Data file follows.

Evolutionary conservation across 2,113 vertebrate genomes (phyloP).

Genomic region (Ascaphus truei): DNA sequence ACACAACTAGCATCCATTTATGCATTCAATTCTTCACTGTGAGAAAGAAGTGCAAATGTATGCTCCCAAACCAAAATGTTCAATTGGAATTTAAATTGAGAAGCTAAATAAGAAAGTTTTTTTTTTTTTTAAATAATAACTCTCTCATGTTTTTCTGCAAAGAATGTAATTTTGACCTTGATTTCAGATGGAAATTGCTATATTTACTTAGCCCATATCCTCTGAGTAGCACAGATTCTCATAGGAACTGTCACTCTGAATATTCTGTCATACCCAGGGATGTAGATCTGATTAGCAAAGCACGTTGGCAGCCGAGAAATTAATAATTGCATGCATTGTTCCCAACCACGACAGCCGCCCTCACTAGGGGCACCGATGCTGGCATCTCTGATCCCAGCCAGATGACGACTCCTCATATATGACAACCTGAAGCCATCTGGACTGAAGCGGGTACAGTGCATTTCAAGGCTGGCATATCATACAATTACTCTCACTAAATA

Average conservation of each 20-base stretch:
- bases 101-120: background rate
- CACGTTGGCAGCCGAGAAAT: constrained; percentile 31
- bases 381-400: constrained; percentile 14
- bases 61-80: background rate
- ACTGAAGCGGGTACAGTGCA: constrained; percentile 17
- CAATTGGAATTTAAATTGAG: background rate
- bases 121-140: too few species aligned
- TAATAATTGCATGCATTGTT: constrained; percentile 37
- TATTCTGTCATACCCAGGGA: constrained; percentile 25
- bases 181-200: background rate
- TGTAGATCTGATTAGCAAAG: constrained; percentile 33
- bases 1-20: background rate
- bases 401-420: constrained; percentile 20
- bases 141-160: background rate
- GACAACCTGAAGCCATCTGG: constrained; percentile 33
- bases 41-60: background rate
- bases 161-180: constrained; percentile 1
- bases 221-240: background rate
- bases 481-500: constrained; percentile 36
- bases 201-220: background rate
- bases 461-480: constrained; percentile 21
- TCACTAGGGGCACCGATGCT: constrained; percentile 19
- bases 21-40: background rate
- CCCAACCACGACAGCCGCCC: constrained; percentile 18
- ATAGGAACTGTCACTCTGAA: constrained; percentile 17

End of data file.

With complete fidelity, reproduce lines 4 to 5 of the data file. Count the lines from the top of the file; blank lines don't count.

- bases 101-120: background rate
- CACGTTGGCAGCCGAGAAAT: constrained; percentile 31